BILL: Yes, actually my favorite drink is probably the Brooklyn Cocktail, which is going to be the subject of the next one. It’s a variation on the Manhattan. But it uses dry vermouth instead of a sweet vermouth, and it uses amer Picon which is a bitter orange liqueur which you can no longer find in the United States. And so there have been a lot of people invested in making their own. There are recipes that take orange peels and infuse them in vodka for six months and then add liqueur. But fortunately there’s a company in the Midwest that makes their own version. So I’m going to be talking about that, because I live in Brooklyn, and there’s this sort of weird, historical curiosity that nobody makes anymore. Whenever I find a place that makes it, it makes me feel like an insider. So I’m not sure if I like it because of the flavor, or sheer snobbery. So how many fried chicken places have you been to, to put together that new issue?
SHANNON: Me, personally I’ve been to about half of these guys. In fact this is my first time actually looking at this in print. I want to say there are 50 in this edition but we will do an expanded version in a couple weeks. So myself, my collaborators all kind of spread out and go to a bunch of places. Donny Tsang that did the layout actually went to all of them. He’s been in this project for about a year and change, photographing all these places and the plates of the fried chicken stuff. So he’s kind of, like, the spearhead for the project. And then Nicole and I came along and met him and decided to kind of flesh it out, and decided to make it more of an interactive, participatory thing. To take out his kind of personal obsession of…
BILL: Sorry, how do you — how did you divide up, like, who wrote about which place, or do you all go together?
SHANNON: Yeah, I mean the writing piece is mostly Nicole. But she was using information gleaned from myself, Donny, and other collaborators’ notes. Me personally I did the drawings inside. I tried to make it kind of fun. There’s a couple different sections based on styles of chicken. We created a framework for that. But as far as the writing goes, I don’t know. You don’t want me to do that.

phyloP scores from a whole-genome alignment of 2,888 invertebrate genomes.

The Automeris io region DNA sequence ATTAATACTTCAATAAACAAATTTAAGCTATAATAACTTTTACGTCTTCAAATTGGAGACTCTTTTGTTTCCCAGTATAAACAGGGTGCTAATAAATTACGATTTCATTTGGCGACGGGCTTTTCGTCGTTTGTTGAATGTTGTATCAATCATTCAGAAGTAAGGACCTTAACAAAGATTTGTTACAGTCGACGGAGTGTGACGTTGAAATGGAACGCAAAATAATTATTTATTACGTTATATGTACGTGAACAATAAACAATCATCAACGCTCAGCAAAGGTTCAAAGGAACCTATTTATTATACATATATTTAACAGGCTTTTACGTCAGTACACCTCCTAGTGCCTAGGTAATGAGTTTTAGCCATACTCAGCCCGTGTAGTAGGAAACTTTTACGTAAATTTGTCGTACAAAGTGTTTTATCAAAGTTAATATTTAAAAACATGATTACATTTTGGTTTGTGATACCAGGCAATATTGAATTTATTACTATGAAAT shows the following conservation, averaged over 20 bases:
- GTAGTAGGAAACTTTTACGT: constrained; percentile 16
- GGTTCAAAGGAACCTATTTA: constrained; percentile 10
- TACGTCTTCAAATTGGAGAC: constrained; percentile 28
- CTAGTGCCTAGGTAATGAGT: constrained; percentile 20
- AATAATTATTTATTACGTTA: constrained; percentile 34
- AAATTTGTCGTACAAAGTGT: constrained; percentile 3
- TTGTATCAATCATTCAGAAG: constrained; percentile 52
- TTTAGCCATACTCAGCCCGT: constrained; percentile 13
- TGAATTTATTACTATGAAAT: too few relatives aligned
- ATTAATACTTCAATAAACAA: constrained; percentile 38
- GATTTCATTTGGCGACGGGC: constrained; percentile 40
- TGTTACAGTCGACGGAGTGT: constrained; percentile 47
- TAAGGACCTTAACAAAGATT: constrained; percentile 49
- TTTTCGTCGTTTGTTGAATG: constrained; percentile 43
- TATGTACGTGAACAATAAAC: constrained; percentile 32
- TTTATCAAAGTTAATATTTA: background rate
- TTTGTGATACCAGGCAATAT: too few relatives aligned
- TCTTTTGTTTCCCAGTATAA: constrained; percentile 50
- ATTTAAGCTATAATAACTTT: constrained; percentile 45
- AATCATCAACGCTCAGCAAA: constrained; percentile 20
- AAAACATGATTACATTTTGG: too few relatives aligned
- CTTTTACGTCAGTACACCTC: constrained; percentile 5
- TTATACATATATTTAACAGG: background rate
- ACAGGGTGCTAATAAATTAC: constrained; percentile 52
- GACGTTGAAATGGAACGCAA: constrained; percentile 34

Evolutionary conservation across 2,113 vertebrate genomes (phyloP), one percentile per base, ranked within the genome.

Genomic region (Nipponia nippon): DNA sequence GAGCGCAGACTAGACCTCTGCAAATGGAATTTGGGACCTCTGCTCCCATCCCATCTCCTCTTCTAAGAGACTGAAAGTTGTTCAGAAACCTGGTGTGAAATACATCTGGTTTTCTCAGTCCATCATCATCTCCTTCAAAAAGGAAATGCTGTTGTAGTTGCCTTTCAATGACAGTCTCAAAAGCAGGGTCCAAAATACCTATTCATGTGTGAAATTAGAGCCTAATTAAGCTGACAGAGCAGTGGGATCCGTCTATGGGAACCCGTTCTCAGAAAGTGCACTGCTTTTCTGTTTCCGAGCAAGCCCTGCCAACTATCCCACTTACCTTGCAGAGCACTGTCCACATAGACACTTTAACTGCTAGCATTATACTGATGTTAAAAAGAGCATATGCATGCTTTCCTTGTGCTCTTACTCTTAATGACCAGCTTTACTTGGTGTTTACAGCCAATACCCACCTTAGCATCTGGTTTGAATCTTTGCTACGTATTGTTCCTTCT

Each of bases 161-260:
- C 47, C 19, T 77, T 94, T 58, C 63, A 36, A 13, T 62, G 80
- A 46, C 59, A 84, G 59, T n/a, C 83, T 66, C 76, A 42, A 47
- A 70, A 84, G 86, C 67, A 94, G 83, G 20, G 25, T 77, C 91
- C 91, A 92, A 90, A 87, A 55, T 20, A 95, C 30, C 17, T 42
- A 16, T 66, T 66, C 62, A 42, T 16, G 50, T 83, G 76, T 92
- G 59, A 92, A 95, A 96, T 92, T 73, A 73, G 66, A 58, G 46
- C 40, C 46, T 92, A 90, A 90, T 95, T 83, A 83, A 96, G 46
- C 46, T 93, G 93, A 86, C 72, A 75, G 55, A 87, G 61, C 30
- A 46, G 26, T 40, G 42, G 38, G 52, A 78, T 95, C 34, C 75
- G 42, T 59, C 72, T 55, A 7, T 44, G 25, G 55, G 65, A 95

MAUD: I also like the idea that your two’s zines — “your two’s?” — are sort of more like travel guide kinds of things and sort of review-based and my zine has more personal stories. Are you — what is it that you enjoy about doing the reviews as opposed to telling your own stories through the drinks or maybe there are your own stories that are coming out through places that you’ve reviewed or something like that?
SHANNON: I mean, for me, I’ve always been a collector. Stamps, coins, paper currency from around the world, bugs, BB’s, stinging insects. That was always my thing so to be able to kind of make a compilation and have all these points of comparison was always really fun for me. Yeah, I mean, we’re just trying to answer that question that you get from our friends visiting, “Where’s the best fried chicken?” And I’m like, all right, I’ve been talking about it.
BILL: You’re finding a new answer.
SHANNON: I think it’s a start, at least.
BILL: For me, I like doing the research, especially, “Oh, which is the best cocktail?” So I like the process of getting out and trying a lot of different bars and trying the drinks. Mostly because I just like going out. But also because, like, I just enjoy doing the research and sort of figuring out what the best options are. I used to be a journalist. I was a reporter for the Washington Blade and so I still take any journalism really seriously. If I say the drink is $10, the drink is $10 because I took a photo of the menu. Even though people are, like, oh, well it’s just a comic strip. It’s journalism. I’m doing a review and I’m trying to be accurate and so I like chasing down all of the facts, which is why doing the historical cocktails has been really fun, you know? Going through old newspapers from 1901, trying to track down this recipe. I mean, I put personal stories into it too. I’m trying to put the focus on the drinks because there are really cool stories, and for the strip I’m trying to share, you know, what are cool places to drink.